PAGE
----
Although weedy invasive plants initially tried to colonize the area, few persisted for long.

"Leaving a damaged forest intact means the original conditions recover more readily," says David Foster, co-author of the paper and director of the NSF Harvard Forest LTER site.

"Forests have been recovering from natural processes like windstorms, fire and ice for millions of years. What appears to us as devastation is actually, to a forest, a natural and important state of affairs."

After severe tornadoes in Massachusetts in June 2011, the Commonwealth of Massachusetts' Division of Fisheries and Wildlife pursued a watch-and-wait policy at a site in Southbridge, Mass.

There, salvage work is limited to providing access routes for public safety.

The area is quickly regaining lush, native vegetation. It supports everything from invertebrates to salamanders, and black bears that winter in thick brush piles and forage for insects in rotting logs.

While a range of economic, public safety and aesthetic reasons seems to compel landowners to salvage storm-damaged trees, paper co-author Audrey Barker-Plotkin of the Harvard Forest site suggests that improving forest health should not be one of them.

"Although a blown-down forest appears chaotic," she says, "it is functioning as a forest and doesn't need us to clean it up."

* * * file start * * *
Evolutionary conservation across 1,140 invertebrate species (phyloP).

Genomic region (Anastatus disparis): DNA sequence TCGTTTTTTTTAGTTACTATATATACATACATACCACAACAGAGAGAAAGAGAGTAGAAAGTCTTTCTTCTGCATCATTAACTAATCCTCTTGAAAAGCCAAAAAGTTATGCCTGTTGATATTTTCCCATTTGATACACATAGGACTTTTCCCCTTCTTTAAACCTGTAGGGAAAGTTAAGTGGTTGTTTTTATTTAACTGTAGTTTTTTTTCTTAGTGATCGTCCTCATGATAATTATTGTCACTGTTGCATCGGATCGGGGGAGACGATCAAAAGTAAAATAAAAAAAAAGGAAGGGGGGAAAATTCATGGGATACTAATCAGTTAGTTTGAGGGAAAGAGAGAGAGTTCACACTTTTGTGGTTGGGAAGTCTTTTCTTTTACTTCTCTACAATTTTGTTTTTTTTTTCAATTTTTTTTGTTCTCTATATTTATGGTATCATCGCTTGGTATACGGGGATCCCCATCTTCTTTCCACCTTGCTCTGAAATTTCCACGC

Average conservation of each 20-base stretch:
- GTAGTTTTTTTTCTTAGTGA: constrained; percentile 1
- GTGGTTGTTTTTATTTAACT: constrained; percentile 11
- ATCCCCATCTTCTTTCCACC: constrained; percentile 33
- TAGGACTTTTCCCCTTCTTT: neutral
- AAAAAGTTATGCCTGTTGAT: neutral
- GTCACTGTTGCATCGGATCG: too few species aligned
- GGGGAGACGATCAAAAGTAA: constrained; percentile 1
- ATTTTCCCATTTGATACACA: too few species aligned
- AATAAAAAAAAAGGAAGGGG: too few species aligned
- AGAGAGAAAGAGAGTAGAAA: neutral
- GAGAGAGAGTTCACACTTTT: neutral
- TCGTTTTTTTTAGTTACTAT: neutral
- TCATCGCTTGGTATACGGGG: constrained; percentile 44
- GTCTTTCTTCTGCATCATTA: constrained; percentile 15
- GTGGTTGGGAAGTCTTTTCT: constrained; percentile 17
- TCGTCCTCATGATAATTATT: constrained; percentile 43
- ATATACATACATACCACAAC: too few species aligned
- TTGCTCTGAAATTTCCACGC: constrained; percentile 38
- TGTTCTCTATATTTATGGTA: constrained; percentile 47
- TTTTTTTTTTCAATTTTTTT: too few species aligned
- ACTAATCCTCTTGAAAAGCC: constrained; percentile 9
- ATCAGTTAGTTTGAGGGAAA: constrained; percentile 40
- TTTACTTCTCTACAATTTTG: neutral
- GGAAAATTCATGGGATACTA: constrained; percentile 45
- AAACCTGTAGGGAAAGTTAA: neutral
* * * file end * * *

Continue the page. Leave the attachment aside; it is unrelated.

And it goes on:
-NSF-

Media Contacts
Cheryl Dybas, NSF, (703) 292-7734, cdybas@nsf.gov
Clarisse Hart, NSF Harvard Forest LTER Site, (978) 756-6157, hart3@fas.harvard.edu

Related Websites
NSF Long-Term Ecological Research Network: http://www.lternet.edu
NSF Harvard Forest LTER Site: http://harvardforest.fas.harvard.edu/
NSF Discovery Article: The Colors of Fall: Are Autumn Reds and Golds Passing Us By?: http://www.nsf.gov/discoveries/disc_summ.jsp?cntn_id=125511&org=NSF

The National Science Foundation (NSF) is an independent federal agency that supports fundamental research and education across all fields of science and engineering. In fiscal year (FY) 2014, its budget is $7.2 billion. NSF funds reach all 50 states through grants to nearly 2,000 colleges, universities and other institutions. Each year, NSF receives about 50,000 competitive requests for funding, and makes about 11,500 new funding awards. NSF also awards about $593 million in professional and service contracts yearly.

 Get News Updates by Email 

Useful NSF Web Sites:
NSF Home Page: http://www.nsf.gov
NSF News: http://www.nsf.gov/news/
For the News Media: http://www.nsf.gov/news/newsroom.jsp
Science and Engineering Statistics: http://www.nsf.gov/statistics/
Awards Searches: http://www.nsf.gov/awardsearch/

 

A photo of Sassafras leaves growing between branches.
Sassafras comes to life after significant storm damage.
Credit and Larger Version

Photo of threeHarvard Forest ecologists examining wood in the hurricane re-creation experiment.
Harvard Forest ecologists monitor downed wood in the hurricane re-creation experiment.
Credit and Larger Version

Photo of trees in the Harvast Forest nine years after the expriement started.
Nine years into the Harvard Forest hurricane re-creation experiment, trees were everywhere.
Credit and Larger Version

A photo of broken and snapped-off trees at a tornado impact area in Southbridge, Mass., in 2011.
Broken and snapped-off trees at a tornado impact area in Southbridge, Mass., in 2011.
Credit and Larger Version



Email this pagePrint this page
Back to Top of page